• # Watch for early signs that depression is getting worse. Have a plan if it does.
  • # Try to exercise more
  • # Look for activities that make you happy
  • # Avoid alcohol and illegal drugs. These can make depression worse over time.
  • # Talk to someone you trust about your feelings of depression. Try to be around people who are caring and positive. Volunteering or getting involved in group activities may help.
  • # Give positive reinforcement. People with depression may judge themselves harshly and find fault with everything they do. Remind yourself about your positive qualities and how much you mean to others.
  • # Create a low-stress environment. Creating a regular routine may help a person with depression feel more in control. Make a schedule for meals, medication, physical activity and sleep, and organize household chores.
  • # Encourage participation in spiritual practice, if appropriate. For many people, faith is an important element in recovery from depression — whether it's involvement in an organized religious community or personal spiritual beliefs and practices.
  • # Learn about depression. The better you understand what causes depression, how it affects people and how it can be treated, the better you'll be able to talk to and help the person you care about.
  • # Finally, be patient. Depression symptoms do improve with treatment, but it can take time.

 

Coping With Suicidal Thoughts

What are suicidal thoughts and suicide?

Suicidal thoughts are thoughts about hurting yourself or taking your own life. Suicide is the act of taking your own life.

Learn and stay alert for common warning signs of suicide or suicidal thoughts:

  • # Talking about suicide — for example, making statements such as "I'm going to kill myself," "I wish I were dead," or "I wish I hadn't been born"
  • # Getting the means to attempt suicide, such as buying a gun or stockpiling pills
  • # Withdrawing from social contact and wanting to be left alone
  • # Having mood swings, such as being emotionally high one day and deeply discouraged the next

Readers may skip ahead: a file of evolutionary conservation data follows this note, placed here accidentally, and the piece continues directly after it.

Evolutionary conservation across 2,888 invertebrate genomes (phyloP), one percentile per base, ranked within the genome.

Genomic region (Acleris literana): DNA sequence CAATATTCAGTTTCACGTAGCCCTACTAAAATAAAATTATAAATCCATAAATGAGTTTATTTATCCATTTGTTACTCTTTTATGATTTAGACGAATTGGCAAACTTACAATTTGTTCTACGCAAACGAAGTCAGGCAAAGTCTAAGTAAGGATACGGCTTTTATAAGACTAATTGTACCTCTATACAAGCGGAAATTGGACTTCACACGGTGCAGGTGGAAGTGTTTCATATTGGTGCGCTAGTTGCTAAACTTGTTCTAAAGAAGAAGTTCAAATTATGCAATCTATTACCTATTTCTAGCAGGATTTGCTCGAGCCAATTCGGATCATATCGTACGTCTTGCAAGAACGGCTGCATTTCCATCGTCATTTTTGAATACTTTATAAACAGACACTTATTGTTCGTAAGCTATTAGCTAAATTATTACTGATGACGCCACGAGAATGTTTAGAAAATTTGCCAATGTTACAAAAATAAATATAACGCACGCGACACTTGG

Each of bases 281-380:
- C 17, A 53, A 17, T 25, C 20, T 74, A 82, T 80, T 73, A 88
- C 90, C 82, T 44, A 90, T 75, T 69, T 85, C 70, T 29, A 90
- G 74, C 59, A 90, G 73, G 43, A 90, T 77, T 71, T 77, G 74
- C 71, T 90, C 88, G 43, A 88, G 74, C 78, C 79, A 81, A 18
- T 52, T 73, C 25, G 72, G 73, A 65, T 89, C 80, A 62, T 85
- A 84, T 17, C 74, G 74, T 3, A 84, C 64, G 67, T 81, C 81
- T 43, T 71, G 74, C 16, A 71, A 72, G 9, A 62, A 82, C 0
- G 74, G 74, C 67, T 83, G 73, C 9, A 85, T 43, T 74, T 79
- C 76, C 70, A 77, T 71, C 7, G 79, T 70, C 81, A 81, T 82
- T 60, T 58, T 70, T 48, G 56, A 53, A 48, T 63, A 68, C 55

• # Being preoccupied with death, dying or violence
  • # Feeling trapped or hopeless about a situation
  • # Increasing use of alcohol or drugs
  • # Changing normal routine, including eating or sleeping patterns
  • # Doing risky or self-destructive things, such as using drugs or driving recklessly
  • # Giving away belongings or getting affairs in order when there's no other logical explanation for why this is being done
  • # Saying goodbye to people as if they won't be seen again
  • # Developing personality changes or being severely anxious or agitated, particularly when experiencing some of the warning signs listed above


 
How can someone cope with suicidal thoughts?

  • # Give it time. You do not have to act on your suicidal thoughts. Make a promise to yourself that you will give yourself time to ask for help and seek treatment.
  • # Reach out for help. You are not alone. You may feel like your loved ones don’t care about you or are better off without you. But know that, even if it doesn’t feel like it right now, people want to help you. So tell someone what’s going on. Call a friend or family member, your family doctor, or a clergy member.
  • # Avoid things that trigger suicidal thoughts. These things are different for everyone, but common triggers include being alone, drinking alcohol, and doing drugs. Instead, spend time with family or friends every day. Make your home safe by getting rid of alcohol, drugs, and the things that you used or planned to use to hurt yourself.
  • # Take care of your health and wellness. Follow your doctor’s eating and exercise advice. Get plenty of sleep. Learn how to deal with stress. Find and do things that you enjoy. If you’re taking medicine to treat depression, take the right amount at the right time.